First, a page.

Sections of Public Officers Bill will not strengthen assets declaration regime – CSOs

Corruption Law
Corruption Law

Some civil society activists in Tamale, said sections and provisions in the Declaration of Assets and Liabilities as contained in the current draft Conduct of Public Officers Bill will not strengthen the assets declaration regime in the country.

In raising issues with provisions in the Bill, they argued that such sections provisions would also not stand the anti-corruption test but rather aid public officers to conceal their assets.

The CSOs raised those issues at a regional dialogue on accountability, organised in Tamale by the Ghana Anti-Corruption Coalition (GACC) as part of the “Building Evidence for Increased Accountability in Ghana through a Multi-stakeholder Accountability Initiative.”

The initiative is being sponsored by the Hewlett Foundation.

The regional dialogue on accountability was to offer the GACC, the opportunity to present the responses of the three arms of government on governance issues, draft Conduct of Public Officers Bill, especially the provisions on Declaration of Assets and Liabilities, as well as new governance issues.

The project sought to enhance transparency and accountability in governance, monitor the implementation of assigned actions to key public institutions from the National Anti-Corruption Action Plan, and engage the three arms of government on anti-corruption and governance reforms.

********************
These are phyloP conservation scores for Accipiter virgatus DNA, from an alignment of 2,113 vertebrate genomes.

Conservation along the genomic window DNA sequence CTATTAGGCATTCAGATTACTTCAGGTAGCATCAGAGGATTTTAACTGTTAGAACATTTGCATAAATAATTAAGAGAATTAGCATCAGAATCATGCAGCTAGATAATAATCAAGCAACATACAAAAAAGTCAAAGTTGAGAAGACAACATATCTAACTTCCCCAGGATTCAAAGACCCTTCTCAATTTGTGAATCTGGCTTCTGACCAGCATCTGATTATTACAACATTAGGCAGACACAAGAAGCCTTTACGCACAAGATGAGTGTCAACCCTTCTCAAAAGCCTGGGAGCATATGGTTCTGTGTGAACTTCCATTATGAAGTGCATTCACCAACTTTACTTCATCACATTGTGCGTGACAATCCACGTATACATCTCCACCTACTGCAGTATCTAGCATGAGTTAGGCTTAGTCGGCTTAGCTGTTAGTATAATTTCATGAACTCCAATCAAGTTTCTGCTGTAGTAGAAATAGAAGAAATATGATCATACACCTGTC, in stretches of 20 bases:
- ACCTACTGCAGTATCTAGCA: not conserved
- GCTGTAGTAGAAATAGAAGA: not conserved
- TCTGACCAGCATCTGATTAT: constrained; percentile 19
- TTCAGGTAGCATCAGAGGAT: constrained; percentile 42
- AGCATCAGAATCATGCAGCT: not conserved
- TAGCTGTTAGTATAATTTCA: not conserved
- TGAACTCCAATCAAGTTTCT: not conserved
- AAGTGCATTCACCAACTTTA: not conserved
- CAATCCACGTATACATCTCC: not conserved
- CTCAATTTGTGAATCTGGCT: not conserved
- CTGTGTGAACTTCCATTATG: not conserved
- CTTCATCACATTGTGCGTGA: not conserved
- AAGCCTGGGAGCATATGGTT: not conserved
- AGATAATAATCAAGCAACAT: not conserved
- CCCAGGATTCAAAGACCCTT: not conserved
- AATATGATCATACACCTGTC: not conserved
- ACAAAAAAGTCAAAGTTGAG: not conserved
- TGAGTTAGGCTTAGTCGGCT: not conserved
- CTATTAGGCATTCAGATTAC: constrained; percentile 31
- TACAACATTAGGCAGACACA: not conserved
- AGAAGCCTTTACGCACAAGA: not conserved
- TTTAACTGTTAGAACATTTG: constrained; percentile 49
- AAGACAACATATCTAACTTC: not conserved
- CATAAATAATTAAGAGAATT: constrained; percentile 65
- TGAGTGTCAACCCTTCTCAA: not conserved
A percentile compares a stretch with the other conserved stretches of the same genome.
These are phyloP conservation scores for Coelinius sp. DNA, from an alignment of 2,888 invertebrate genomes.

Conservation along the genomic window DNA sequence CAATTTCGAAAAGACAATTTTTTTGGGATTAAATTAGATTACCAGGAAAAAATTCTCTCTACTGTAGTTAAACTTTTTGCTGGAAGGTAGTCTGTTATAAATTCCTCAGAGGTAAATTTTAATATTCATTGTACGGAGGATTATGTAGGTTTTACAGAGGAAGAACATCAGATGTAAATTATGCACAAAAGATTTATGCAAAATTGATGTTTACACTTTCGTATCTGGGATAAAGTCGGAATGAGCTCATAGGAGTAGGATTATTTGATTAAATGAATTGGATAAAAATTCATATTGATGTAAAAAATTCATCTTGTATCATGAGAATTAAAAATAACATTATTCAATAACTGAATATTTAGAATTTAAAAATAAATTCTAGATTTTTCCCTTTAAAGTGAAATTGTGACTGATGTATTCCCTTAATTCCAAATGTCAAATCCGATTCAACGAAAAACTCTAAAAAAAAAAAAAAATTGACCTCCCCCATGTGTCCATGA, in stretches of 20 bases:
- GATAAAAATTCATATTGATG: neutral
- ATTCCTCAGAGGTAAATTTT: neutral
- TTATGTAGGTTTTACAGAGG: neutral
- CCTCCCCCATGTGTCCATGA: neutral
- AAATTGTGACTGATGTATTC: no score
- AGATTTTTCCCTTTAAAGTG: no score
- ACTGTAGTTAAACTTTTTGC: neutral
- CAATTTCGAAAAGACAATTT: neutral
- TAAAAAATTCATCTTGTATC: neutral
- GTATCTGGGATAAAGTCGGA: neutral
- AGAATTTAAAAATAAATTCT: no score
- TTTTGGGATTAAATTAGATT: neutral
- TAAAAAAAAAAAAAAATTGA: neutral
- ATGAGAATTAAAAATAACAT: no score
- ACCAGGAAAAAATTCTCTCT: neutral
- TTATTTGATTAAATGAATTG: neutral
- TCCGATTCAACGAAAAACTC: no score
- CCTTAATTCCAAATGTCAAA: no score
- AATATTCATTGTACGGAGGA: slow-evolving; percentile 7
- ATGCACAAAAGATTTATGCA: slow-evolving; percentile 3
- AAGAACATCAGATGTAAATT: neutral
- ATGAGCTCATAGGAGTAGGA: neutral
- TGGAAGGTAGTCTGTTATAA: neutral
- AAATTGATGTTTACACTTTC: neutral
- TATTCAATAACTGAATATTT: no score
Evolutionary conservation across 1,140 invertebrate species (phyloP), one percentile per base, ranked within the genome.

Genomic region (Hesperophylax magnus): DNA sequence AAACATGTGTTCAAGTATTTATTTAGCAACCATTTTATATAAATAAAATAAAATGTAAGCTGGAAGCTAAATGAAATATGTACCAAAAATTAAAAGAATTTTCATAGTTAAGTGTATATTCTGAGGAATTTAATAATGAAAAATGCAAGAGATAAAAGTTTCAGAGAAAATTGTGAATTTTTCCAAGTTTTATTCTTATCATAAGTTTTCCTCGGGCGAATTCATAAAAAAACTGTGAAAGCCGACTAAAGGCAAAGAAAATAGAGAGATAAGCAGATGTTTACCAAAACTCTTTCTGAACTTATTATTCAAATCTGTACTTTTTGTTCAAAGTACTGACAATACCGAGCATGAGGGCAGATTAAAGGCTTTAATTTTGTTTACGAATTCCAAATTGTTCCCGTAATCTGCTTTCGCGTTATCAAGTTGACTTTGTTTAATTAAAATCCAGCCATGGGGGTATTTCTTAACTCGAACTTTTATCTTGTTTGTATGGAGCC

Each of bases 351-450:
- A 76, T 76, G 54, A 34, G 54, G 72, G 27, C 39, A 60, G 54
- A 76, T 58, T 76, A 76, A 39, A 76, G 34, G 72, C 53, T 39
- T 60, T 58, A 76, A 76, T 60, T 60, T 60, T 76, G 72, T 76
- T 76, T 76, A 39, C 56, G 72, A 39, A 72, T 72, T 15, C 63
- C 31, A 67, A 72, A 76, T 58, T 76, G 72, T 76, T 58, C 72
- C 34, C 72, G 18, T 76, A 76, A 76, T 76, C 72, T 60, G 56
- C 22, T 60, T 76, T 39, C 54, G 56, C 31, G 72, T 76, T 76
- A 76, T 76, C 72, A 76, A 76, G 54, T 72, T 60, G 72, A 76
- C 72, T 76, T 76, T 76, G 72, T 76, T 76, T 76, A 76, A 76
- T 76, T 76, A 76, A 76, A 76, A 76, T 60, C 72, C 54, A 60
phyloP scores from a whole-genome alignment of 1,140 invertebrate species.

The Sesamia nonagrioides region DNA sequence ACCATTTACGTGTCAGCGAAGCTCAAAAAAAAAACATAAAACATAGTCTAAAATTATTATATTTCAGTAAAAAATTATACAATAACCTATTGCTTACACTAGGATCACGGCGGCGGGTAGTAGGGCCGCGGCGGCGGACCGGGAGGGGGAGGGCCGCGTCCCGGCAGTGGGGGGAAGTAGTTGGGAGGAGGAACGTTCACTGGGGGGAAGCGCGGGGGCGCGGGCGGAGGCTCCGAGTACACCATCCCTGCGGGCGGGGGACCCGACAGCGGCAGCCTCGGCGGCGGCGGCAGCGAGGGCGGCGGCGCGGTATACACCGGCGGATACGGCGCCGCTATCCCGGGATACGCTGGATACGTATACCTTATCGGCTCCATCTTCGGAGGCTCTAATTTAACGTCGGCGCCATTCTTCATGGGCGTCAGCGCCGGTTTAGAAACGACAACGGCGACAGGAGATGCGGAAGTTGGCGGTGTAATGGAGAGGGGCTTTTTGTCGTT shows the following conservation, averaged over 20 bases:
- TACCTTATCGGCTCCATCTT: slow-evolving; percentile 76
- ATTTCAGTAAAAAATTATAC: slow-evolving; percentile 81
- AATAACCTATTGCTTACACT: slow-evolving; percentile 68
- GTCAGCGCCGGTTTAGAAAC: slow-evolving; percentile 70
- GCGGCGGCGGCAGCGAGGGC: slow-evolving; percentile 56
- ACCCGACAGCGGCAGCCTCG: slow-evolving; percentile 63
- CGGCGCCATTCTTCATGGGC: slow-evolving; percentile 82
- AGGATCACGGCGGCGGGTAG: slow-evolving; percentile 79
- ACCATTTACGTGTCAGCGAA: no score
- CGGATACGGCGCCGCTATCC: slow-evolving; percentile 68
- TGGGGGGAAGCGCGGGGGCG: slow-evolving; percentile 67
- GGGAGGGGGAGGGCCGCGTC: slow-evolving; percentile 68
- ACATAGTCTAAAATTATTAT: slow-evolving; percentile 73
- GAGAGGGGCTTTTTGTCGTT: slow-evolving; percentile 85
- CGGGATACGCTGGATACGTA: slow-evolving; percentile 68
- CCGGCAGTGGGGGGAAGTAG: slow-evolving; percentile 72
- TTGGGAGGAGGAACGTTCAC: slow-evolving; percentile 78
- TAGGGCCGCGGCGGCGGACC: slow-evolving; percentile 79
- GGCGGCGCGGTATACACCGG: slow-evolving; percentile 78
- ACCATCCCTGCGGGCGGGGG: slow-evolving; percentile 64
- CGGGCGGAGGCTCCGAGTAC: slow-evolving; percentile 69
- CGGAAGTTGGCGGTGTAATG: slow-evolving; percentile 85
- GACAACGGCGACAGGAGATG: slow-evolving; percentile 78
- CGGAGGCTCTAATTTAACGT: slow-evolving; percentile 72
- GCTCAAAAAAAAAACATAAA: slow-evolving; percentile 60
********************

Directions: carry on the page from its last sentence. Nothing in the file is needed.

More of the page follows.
The current draft Conduct of Public Officers Bill, especially the provisions on Declaration of Assets and Liabilities, provided for the publication of names of public officers, who declared their assets and those who defaulted but stated that the declared information be kept confidential.

The bill recommended sanctions for failure to declare assets, stating that “Failure to submit declaration or clarification attracts 100 – 250 penalty units, or six months to two years imprisonment, or both” adding “Failure of a public officer to keep declaration confidential attracts 250 – 500 penalty units, or two years to five years imprisonment, or both.”

The CSOs demanded that the punishment for failure to declare assets should be more punitive than the punishment for the public officer, who did not keep the assets declared confidential.

Mrs Yahaya Samiratu, Monitoring and Evaluation Officer at the Centre for Active Learning and Integrated Development, said politicians were becoming players and referees in their own matches, adding that it was highly necessary to publish the details of assets declared to help check corruption on the parts of public officers.

She said anyone, who did not want his or her assets declared to be published, should not accept to be in public office.

Mr Masud Aziz Rauf, Executive Director of RUWA Ghana, emphasized the need to implement the recommendations of the Review of the 1992 Constitution, which was undertaken during President John Mills’ era, saying this would go a long way to create strong institutions to curtail the issue of corruption in the country.

Mr Samuel Harrison-Cudjoe, Research and Policy Officer, GACC, expressed the need for CSOs and the citizenry to keep eyes on developments regarding the fight against corruption in the country to ensure that the right things were done.

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